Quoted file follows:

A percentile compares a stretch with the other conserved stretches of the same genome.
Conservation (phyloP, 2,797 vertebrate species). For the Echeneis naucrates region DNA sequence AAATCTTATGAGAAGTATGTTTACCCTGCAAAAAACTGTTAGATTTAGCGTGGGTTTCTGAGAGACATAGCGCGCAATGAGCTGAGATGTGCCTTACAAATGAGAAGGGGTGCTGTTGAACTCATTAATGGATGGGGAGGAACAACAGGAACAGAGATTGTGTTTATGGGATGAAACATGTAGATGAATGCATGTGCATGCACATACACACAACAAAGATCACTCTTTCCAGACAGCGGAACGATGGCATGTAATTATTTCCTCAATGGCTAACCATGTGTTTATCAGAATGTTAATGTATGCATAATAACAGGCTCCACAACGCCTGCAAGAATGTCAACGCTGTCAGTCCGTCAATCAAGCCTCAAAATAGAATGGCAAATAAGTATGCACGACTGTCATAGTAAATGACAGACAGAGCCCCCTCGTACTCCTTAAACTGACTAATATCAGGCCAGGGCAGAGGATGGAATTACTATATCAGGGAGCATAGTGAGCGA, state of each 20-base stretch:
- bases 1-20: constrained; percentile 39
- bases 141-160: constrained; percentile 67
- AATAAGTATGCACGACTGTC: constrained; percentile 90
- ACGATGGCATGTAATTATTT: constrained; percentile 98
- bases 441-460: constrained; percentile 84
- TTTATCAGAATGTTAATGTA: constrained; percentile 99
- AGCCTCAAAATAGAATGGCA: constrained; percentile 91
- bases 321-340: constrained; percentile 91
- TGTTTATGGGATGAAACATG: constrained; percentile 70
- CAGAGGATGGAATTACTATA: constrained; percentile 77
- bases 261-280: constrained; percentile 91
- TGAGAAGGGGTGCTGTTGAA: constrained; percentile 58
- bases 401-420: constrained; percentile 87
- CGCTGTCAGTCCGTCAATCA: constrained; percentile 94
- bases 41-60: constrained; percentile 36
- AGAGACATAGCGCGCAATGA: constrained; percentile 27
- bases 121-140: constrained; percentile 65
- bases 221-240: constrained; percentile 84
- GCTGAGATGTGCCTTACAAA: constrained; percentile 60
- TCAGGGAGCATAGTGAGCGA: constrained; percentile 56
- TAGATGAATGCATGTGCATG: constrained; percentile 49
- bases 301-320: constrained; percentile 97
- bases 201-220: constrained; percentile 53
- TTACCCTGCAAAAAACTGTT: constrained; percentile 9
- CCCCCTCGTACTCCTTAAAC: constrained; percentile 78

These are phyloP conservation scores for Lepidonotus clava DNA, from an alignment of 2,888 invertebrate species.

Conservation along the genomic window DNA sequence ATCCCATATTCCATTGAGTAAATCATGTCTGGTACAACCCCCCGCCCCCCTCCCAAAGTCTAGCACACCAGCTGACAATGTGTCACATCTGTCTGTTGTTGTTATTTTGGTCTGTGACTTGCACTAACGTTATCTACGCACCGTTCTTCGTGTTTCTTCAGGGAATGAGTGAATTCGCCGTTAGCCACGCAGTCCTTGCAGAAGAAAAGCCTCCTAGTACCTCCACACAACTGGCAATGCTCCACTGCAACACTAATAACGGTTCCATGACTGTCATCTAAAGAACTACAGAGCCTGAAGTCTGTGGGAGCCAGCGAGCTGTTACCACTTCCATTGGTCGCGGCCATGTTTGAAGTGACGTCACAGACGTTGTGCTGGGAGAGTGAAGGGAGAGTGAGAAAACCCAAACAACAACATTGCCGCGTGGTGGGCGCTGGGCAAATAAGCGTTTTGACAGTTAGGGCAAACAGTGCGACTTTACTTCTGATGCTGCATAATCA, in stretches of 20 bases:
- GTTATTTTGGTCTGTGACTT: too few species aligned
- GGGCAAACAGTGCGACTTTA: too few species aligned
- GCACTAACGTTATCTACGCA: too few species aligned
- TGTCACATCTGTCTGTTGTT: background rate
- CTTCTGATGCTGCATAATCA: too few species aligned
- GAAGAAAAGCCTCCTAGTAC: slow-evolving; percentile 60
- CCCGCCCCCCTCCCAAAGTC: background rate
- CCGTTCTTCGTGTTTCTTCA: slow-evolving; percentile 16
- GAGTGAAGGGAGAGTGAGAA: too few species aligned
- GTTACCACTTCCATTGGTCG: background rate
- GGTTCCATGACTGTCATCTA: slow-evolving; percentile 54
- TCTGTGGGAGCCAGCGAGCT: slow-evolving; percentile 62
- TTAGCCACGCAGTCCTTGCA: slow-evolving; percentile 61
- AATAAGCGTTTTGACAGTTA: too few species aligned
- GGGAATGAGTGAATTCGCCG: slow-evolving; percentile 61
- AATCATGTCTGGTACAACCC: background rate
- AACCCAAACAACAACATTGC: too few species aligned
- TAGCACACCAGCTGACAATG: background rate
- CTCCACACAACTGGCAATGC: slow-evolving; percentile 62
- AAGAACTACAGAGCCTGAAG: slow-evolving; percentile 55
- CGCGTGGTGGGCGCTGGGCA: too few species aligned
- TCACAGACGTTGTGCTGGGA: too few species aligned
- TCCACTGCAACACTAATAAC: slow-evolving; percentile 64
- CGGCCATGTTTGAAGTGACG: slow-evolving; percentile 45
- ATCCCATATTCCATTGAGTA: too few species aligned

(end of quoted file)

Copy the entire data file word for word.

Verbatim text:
A percentile compares a stretch with the other conserved stretches of the same genome.
Conservation (phyloP, 2,797 vertebrate species). For the Echeneis naucrates region DNA sequence AAATCTTATGAGAAGTATGTTTACCCTGCAAAAAACTGTTAGATTTAGCGTGGGTTTCTGAGAGACATAGCGCGCAATGAGCTGAGATGTGCCTTACAAATGAGAAGGGGTGCTGTTGAACTCATTAATGGATGGGGAGGAACAACAGGAACAGAGATTGTGTTTATGGGATGAAACATGTAGATGAATGCATGTGCATGCACATACACACAACAAAGATCACTCTTTCCAGACAGCGGAACGATGGCATGTAATTATTTCCTCAATGGCTAACCATGTGTTTATCAGAATGTTAATGTATGCATAATAACAGGCTCCACAACGCCTGCAAGAATGTCAACGCTGTCAGTCCGTCAATCAAGCCTCAAAATAGAATGGCAAATAAGTATGCACGACTGTCATAGTAAATGACAGACAGAGCCCCCTCGTACTCCTTAAACTGACTAATATCAGGCCAGGGCAGAGGATGGAATTACTATATCAGGGAGCATAGTGAGCGA, state of each 20-base stretch:
- bases 1-20: constrained; percentile 39
- bases 141-160: constrained; percentile 67
- AATAAGTATGCACGACTGTC: constrained; percentile 90
- ACGATGGCATGTAATTATTT: constrained; percentile 98
- bases 441-460: constrained; percentile 84
- TTTATCAGAATGTTAATGTA: constrained; percentile 99
- AGCCTCAAAATAGAATGGCA: constrained; percentile 91
- bases 321-340: constrained; percentile 91
- TGTTTATGGGATGAAACATG: constrained; percentile 70
- CAGAGGATGGAATTACTATA: constrained; percentile 77
- bases 261-280: constrained; percentile 91
- TGAGAAGGGGTGCTGTTGAA: constrained; percentile 58
- bases 401-420: constrained; percentile 87
- CGCTGTCAGTCCGTCAATCA: constrained; percentile 94
- bases 41-60: constrained; percentile 36
- AGAGACATAGCGCGCAATGA: constrained; percentile 27
- bases 121-140: constrained; percentile 65
- bases 221-240: constrained; percentile 84
- GCTGAGATGTGCCTTACAAA: constrained; percentile 60
- TCAGGGAGCATAGTGAGCGA: constrained; percentile 56
- TAGATGAATGCATGTGCATG: constrained; percentile 49
- bases 301-320: constrained; percentile 97
- bases 201-220: constrained; percentile 53
- TTACCCTGCAAAAAACTGTT: constrained; percentile 9
- CCCCCTCGTACTCCTTAAAC: constrained; percentile 78

These are phyloP conservation scores for Lepidonotus clava DNA, from an alignment of 2,888 invertebrate species.

Conservation along the genomic window DNA sequence ATCCCATATTCCATTGAGTAAATCATGTCTGGTACAACCCCCCGCCCCCCTCCCAAAGTCTAGCACACCAGCTGACAATGTGTCACATCTGTCTGTTGTTGTTATTTTGGTCTGTGACTTGCACTAACGTTATCTACGCACCGTTCTTCGTGTTTCTTCAGGGAATGAGTGAATTCGCCGTTAGCCACGCAGTCCTTGCAGAAGAAAAGCCTCCTAGTACCTCCACACAACTGGCAATGCTCCACTGCAACACTAATAACGGTTCCATGACTGTCATCTAAAGAACTACAGAGCCTGAAGTCTGTGGGAGCCAGCGAGCTGTTACCACTTCCATTGGTCGCGGCCATGTTTGAAGTGACGTCACAGACGTTGTGCTGGGAGAGTGAAGGGAGAGTGAGAAAACCCAAACAACAACATTGCCGCGTGGTGGGCGCTGGGCAAATAAGCGTTTTGACAGTTAGGGCAAACAGTGCGACTTTACTTCTGATGCTGCATAATCA, in stretches of 20 bases:
- GTTATTTTGGTCTGTGACTT: too few species aligned
- GGGCAAACAGTGCGACTTTA: too few species aligned
- GCACTAACGTTATCTACGCA: too few species aligned
- TGTCACATCTGTCTGTTGTT: background rate
- CTTCTGATGCTGCATAATCA: too few species aligned
- GAAGAAAAGCCTCCTAGTAC: slow-evolving; percentile 60
- CCCGCCCCCCTCCCAAAGTC: background rate
- CCGTTCTTCGTGTTTCTTCA: slow-evolving; percentile 16
- GAGTGAAGGGAGAGTGAGAA: too few species aligned
- GTTACCACTTCCATTGGTCG: background rate
- GGTTCCATGACTGTCATCTA: slow-evolving; percentile 54
- TCTGTGGGAGCCAGCGAGCT: slow-evolving; percentile 62
- TTAGCCACGCAGTCCTTGCA: slow-evolving; percentile 61
- AATAAGCGTTTTGACAGTTA: too few species aligned
- GGGAATGAGTGAATTCGCCG: slow-evolving; percentile 61
- AATCATGTCTGGTACAACCC: background rate
- AACCCAAACAACAACATTGC: too few species aligned
- TAGCACACCAGCTGACAATG: background rate
- CTCCACACAACTGGCAATGC: slow-evolving; percentile 62
- AAGAACTACAGAGCCTGAAG: slow-evolving; percentile 55
- CGCGTGGTGGGCGCTGGGCA: too few species aligned
- TCACAGACGTTGTGCTGGGA: too few species aligned
- TCCACTGCAACACTAATAAC: slow-evolving; percentile 64
- CGGCCATGTTTGAAGTGACG: slow-evolving; percentile 45
- ATCCCATATTCCATTGAGTA: too few species aligned